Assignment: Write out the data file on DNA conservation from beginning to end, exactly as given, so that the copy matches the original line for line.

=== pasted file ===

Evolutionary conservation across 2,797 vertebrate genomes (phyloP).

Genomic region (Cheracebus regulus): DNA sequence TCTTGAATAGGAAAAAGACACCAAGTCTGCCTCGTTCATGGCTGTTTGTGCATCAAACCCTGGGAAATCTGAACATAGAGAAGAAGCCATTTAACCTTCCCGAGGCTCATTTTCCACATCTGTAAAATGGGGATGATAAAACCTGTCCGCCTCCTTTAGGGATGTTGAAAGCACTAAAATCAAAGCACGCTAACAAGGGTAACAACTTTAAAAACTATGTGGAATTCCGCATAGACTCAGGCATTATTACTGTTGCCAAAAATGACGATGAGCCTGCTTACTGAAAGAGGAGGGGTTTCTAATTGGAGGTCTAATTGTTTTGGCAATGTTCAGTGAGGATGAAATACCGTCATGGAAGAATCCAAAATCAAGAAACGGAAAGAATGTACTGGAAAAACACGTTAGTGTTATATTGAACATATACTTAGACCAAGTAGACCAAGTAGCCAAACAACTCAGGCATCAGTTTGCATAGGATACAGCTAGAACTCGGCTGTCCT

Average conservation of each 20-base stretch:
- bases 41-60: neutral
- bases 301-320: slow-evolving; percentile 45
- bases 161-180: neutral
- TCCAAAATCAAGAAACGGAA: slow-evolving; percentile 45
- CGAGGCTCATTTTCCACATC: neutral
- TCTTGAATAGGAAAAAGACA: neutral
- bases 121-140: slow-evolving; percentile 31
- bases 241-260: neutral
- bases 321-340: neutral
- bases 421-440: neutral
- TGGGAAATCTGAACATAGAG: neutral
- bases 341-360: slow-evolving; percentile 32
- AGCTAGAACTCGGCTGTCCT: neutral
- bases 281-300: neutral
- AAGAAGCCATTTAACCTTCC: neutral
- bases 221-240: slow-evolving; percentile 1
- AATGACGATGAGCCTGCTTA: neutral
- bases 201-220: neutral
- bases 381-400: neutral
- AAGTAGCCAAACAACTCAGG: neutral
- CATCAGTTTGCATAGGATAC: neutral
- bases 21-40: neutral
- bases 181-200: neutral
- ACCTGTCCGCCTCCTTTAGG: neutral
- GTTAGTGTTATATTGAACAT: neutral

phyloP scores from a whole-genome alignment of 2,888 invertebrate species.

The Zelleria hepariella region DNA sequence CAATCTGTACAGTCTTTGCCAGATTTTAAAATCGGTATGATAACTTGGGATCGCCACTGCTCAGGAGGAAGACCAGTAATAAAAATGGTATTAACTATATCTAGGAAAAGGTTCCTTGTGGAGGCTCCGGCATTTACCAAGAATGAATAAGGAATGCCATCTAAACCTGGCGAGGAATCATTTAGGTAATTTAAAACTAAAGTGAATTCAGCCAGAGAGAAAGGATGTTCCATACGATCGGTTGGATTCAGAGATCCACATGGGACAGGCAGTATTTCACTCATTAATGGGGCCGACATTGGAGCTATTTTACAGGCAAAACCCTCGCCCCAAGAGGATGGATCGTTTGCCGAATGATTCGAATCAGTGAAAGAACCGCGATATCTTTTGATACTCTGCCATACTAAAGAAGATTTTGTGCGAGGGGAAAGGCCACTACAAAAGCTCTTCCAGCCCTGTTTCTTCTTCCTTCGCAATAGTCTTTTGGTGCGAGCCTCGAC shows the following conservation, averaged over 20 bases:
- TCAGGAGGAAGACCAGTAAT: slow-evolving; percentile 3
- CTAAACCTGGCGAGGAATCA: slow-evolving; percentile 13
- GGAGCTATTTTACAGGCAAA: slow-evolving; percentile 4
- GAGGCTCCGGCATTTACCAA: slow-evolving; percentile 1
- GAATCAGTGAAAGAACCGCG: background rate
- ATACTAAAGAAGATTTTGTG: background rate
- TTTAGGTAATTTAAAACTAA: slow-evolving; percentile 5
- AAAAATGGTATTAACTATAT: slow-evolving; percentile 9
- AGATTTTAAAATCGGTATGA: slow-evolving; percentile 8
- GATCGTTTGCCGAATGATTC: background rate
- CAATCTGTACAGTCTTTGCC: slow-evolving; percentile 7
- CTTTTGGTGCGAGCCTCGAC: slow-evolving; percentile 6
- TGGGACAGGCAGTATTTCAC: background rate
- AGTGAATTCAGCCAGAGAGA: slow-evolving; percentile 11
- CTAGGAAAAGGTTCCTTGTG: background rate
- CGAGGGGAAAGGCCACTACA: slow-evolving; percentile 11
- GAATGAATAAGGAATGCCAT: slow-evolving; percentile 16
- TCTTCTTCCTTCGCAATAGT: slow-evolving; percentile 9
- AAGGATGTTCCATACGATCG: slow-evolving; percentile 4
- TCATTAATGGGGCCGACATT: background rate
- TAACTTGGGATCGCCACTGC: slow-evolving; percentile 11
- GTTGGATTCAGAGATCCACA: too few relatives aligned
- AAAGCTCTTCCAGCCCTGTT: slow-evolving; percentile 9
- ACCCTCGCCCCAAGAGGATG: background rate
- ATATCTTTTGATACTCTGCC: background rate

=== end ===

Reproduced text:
Evolutionary conservation across 2,797 vertebrate genomes (phyloP).

Genomic region (Cheracebus regulus): DNA sequence TCTTGAATAGGAAAAAGACACCAAGTCTGCCTCGTTCATGGCTGTTTGTGCATCAAACCCTGGGAAATCTGAACATAGAGAAGAAGCCATTTAACCTTCCCGAGGCTCATTTTCCACATCTGTAAAATGGGGATGATAAAACCTGTCCGCCTCCTTTAGGGATGTTGAAAGCACTAAAATCAAAGCACGCTAACAAGGGTAACAACTTTAAAAACTATGTGGAATTCCGCATAGACTCAGGCATTATTACTGTTGCCAAAAATGACGATGAGCCTGCTTACTGAAAGAGGAGGGGTTTCTAATTGGAGGTCTAATTGTTTTGGCAATGTTCAGTGAGGATGAAATACCGTCATGGAAGAATCCAAAATCAAGAAACGGAAAGAATGTACTGGAAAAACACGTTAGTGTTATATTGAACATATACTTAGACCAAGTAGACCAAGTAGCCAAACAACTCAGGCATCAGTTTGCATAGGATACAGCTAGAACTCGGCTGTCCT

Average conservation of each 20-base stretch:
- bases 41-60: neutral
- bases 301-320: slow-evolving; percentile 45
- bases 161-180: neutral
- TCCAAAATCAAGAAACGGAA: slow-evolving; percentile 45
- CGAGGCTCATTTTCCACATC: neutral
- TCTTGAATAGGAAAAAGACA: neutral
- bases 121-140: slow-evolving; percentile 31
- bases 241-260: neutral
- bases 321-340: neutral
- bases 421-440: neutral
- TGGGAAATCTGAACATAGAG: neutral
- bases 341-360: slow-evolving; percentile 32
- AGCTAGAACTCGGCTGTCCT: neutral
- bases 281-300: neutral
- AAGAAGCCATTTAACCTTCC: neutral
- bases 221-240: slow-evolving; percentile 1
- AATGACGATGAGCCTGCTTA: neutral
- bases 201-220: neutral
- bases 381-400: neutral
- AAGTAGCCAAACAACTCAGG: neutral
- CATCAGTTTGCATAGGATAC: neutral
- bases 21-40: neutral
- bases 181-200: neutral
- ACCTGTCCGCCTCCTTTAGG: neutral
- GTTAGTGTTATATTGAACAT: neutral

phyloP scores from a whole-genome alignment of 2,888 invertebrate species.

The Zelleria hepariella region DNA sequence CAATCTGTACAGTCTTTGCCAGATTTTAAAATCGGTATGATAACTTGGGATCGCCACTGCTCAGGAGGAAGACCAGTAATAAAAATGGTATTAACTATATCTAGGAAAAGGTTCCTTGTGGAGGCTCCGGCATTTACCAAGAATGAATAAGGAATGCCATCTAAACCTGGCGAGGAATCATTTAGGTAATTTAAAACTAAAGTGAATTCAGCCAGAGAGAAAGGATGTTCCATACGATCGGTTGGATTCAGAGATCCACATGGGACAGGCAGTATTTCACTCATTAATGGGGCCGACATTGGAGCTATTTTACAGGCAAAACCCTCGCCCCAAGAGGATGGATCGTTTGCCGAATGATTCGAATCAGTGAAAGAACCGCGATATCTTTTGATACTCTGCCATACTAAAGAAGATTTTGTGCGAGGGGAAAGGCCACTACAAAAGCTCTTCCAGCCCTGTTTCTTCTTCCTTCGCAATAGTCTTTTGGTGCGAGCCTCGAC shows the following conservation, averaged over 20 bases:
- TCAGGAGGAAGACCAGTAAT: slow-evolving; percentile 3
- CTAAACCTGGCGAGGAATCA: slow-evolving; percentile 13
- GGAGCTATTTTACAGGCAAA: slow-evolving; percentile 4
- GAGGCTCCGGCATTTACCAA: slow-evolving; percentile 1
- GAATCAGTGAAAGAACCGCG: background rate
- ATACTAAAGAAGATTTTGTG: background rate
- TTTAGGTAATTTAAAACTAA: slow-evolving; percentile 5
- AAAAATGGTATTAACTATAT: slow-evolving; percentile 9
- AGATTTTAAAATCGGTATGA: slow-evolving; percentile 8
- GATCGTTTGCCGAATGATTC: background rate
- CAATCTGTACAGTCTTTGCC: slow-evolving; percentile 7
- CTTTTGGTGCGAGCCTCGAC: slow-evolving; percentile 6
- TGGGACAGGCAGTATTTCAC: background rate
- AGTGAATTCAGCCAGAGAGA: slow-evolving; percentile 11
- CTAGGAAAAGGTTCCTTGTG: background rate
- CGAGGGGAAAGGCCACTACA: slow-evolving; percentile 11
- GAATGAATAAGGAATGCCAT: slow-evolving; percentile 16
- TCTTCTTCCTTCGCAATAGT: slow-evolving; percentile 9
- AAGGATGTTCCATACGATCG: slow-evolving; percentile 4
- TCATTAATGGGGCCGACATT: background rate
- TAACTTGGGATCGCCACTGC: slow-evolving; percentile 11
- GTTGGATTCAGAGATCCACA: too few relatives aligned
- AAAGCTCTTCCAGCCCTGTT: slow-evolving; percentile 9
- ACCCTCGCCCCAAGAGGATG: background rate
- ATATCTTTTGATACTCTGCC: background rate